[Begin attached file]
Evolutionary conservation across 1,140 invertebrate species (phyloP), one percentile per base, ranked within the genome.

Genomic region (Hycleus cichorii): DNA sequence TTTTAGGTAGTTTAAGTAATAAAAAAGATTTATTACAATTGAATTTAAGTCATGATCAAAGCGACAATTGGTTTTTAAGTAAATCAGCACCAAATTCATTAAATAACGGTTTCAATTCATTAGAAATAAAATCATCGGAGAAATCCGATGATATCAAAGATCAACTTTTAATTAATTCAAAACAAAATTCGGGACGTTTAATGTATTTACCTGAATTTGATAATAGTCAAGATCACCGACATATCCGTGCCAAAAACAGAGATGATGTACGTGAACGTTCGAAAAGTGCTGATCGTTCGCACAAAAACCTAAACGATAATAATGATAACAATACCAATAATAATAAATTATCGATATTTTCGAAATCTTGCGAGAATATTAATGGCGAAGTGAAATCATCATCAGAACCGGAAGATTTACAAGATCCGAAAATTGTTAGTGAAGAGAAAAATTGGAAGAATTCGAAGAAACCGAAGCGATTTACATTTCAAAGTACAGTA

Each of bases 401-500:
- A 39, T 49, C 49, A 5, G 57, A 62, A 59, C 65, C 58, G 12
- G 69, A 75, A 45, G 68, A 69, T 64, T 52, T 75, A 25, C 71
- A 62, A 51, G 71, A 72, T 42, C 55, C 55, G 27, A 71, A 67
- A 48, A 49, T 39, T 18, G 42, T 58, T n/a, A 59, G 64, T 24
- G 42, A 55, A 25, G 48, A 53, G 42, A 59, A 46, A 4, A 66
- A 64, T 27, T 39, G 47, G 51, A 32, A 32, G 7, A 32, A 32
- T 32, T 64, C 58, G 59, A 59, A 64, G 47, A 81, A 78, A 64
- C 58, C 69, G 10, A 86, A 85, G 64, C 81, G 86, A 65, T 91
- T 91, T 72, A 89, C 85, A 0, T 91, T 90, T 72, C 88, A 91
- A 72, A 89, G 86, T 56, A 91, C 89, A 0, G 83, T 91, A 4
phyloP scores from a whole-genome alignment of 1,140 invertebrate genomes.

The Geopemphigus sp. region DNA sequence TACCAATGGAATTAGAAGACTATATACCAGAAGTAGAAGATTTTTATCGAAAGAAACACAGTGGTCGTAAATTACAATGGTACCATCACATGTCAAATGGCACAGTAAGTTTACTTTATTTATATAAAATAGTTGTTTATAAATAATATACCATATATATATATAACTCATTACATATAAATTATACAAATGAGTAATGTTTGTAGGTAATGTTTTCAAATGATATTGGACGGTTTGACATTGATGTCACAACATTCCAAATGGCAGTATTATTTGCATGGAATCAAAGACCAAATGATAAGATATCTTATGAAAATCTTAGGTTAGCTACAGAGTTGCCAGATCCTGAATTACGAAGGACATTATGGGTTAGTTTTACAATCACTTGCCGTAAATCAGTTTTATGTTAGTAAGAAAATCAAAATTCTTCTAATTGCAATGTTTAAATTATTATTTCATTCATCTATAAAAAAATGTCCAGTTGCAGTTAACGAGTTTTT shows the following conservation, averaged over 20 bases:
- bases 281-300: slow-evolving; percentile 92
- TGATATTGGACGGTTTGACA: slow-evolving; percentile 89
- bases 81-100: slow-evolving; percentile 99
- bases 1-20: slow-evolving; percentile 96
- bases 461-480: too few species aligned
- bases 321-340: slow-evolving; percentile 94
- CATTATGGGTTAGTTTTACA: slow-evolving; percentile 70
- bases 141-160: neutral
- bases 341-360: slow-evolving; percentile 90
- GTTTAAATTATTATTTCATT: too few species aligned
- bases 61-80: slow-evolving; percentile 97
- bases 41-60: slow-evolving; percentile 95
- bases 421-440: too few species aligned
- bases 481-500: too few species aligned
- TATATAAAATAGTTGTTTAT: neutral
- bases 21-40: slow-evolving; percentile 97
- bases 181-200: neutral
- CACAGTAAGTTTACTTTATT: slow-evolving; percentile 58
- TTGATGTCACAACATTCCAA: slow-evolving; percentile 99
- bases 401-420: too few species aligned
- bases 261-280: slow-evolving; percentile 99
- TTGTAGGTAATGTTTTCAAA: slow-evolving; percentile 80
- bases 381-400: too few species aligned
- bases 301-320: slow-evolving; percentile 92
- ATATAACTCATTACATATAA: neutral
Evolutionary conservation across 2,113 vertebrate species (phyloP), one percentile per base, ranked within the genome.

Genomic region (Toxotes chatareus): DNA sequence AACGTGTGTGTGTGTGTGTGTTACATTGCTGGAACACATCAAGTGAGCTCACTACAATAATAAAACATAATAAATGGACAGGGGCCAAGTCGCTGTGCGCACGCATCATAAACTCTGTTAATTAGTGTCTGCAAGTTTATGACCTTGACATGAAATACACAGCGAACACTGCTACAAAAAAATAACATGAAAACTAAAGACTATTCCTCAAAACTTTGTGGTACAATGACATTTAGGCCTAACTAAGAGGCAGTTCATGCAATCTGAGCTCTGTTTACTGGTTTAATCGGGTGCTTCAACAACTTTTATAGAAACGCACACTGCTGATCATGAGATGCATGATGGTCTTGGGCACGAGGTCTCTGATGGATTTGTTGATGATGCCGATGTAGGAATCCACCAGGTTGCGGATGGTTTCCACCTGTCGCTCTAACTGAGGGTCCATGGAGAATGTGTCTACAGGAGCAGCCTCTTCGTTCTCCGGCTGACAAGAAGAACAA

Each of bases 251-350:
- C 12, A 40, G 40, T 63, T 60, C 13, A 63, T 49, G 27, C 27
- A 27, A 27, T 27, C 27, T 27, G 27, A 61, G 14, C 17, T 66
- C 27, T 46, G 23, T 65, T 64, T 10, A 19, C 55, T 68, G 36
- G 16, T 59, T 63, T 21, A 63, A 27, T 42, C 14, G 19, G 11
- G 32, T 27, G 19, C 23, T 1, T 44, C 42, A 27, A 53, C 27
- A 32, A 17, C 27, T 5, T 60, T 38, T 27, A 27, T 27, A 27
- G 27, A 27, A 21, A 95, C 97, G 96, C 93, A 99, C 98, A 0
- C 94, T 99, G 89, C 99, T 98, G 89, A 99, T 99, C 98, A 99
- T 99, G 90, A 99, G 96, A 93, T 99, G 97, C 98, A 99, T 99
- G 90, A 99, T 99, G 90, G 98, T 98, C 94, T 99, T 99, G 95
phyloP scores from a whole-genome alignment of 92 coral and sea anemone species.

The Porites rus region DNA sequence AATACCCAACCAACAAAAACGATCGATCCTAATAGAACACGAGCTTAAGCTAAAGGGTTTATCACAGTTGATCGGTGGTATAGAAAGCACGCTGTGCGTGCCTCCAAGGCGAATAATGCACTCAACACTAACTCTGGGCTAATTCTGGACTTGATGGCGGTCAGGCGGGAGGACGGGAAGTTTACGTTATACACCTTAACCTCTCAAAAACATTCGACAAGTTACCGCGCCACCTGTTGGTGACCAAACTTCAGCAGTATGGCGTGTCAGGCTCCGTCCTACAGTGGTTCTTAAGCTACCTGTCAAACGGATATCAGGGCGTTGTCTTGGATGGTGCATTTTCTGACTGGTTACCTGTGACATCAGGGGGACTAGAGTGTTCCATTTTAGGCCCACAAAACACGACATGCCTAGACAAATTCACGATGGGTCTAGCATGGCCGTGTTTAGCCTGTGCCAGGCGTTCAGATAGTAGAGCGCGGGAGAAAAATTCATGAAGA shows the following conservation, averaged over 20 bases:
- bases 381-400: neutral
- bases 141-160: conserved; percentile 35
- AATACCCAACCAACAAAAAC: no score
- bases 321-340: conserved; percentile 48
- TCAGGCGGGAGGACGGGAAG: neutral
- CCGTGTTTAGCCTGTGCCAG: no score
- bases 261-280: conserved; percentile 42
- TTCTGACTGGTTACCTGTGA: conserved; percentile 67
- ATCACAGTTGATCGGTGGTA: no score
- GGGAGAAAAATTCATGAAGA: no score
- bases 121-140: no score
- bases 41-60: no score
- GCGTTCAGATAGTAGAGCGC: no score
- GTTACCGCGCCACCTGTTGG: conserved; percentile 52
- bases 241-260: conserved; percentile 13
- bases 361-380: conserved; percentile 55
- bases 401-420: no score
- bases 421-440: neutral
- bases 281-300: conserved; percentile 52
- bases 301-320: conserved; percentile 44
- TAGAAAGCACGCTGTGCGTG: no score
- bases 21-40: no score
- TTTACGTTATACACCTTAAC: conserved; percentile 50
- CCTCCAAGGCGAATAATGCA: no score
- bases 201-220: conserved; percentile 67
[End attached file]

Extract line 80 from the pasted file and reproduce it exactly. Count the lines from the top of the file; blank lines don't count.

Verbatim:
- bases 201-220: conserved; percentile 67